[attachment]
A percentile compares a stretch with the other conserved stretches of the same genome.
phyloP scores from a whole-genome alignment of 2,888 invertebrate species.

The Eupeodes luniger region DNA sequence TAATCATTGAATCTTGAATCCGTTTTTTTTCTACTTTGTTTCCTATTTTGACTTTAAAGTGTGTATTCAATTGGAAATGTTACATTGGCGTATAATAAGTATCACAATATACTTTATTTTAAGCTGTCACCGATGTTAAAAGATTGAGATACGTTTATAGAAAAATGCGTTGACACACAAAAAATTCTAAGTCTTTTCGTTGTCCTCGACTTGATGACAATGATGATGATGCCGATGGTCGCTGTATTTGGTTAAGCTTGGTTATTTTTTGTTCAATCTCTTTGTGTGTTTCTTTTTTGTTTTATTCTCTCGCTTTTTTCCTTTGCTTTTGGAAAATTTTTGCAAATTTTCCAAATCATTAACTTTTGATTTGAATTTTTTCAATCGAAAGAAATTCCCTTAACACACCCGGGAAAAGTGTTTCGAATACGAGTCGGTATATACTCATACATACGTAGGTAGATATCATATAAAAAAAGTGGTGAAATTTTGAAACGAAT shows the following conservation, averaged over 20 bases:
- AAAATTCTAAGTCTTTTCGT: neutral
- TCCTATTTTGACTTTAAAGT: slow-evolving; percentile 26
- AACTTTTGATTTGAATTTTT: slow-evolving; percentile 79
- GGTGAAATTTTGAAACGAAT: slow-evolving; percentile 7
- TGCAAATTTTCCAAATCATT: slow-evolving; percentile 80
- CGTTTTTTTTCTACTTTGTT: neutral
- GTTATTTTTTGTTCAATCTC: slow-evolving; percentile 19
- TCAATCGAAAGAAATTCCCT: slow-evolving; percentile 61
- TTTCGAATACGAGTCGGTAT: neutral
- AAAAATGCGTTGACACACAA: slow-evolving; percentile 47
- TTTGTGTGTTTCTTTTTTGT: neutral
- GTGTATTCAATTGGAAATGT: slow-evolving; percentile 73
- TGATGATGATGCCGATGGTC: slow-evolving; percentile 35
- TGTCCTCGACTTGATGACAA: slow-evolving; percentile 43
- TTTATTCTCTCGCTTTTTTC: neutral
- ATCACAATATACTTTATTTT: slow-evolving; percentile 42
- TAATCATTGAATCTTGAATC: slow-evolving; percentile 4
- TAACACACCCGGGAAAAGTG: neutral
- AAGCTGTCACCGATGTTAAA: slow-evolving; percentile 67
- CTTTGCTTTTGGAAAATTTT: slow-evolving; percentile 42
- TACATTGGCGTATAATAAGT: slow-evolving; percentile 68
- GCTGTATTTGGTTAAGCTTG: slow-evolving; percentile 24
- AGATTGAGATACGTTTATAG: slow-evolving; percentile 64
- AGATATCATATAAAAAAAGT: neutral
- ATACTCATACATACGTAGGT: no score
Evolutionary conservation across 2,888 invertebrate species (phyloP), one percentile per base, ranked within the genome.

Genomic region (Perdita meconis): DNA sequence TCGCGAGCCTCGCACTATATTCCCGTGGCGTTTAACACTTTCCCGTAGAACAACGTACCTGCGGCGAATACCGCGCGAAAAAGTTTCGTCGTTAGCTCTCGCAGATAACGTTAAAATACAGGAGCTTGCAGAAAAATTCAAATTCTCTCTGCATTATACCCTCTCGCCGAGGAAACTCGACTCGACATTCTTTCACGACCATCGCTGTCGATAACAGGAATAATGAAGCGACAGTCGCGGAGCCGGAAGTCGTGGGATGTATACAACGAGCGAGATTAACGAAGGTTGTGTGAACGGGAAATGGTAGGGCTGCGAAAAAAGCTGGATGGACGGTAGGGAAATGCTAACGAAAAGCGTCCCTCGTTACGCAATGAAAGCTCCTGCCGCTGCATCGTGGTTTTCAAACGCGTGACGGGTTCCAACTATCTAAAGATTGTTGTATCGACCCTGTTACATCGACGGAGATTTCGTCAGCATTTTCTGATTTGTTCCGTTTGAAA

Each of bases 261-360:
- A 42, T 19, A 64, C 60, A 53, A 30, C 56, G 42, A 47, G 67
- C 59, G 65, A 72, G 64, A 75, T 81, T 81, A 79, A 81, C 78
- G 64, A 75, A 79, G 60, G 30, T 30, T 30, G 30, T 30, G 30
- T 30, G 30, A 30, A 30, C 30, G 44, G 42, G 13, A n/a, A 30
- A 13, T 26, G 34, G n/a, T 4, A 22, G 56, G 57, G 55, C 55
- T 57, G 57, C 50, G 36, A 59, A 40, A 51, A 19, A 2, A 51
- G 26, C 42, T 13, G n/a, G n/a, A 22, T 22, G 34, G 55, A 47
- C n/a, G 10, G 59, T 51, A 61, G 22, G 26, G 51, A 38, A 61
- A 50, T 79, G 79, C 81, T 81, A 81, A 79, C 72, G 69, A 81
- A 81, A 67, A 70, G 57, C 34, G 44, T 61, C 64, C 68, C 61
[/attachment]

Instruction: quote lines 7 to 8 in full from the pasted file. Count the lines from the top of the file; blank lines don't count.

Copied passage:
- GGTGAAATTTTGAAACGAAT: slow-evolving; percentile 7
- TGCAAATTTTCCAAATCATT: slow-evolving; percentile 80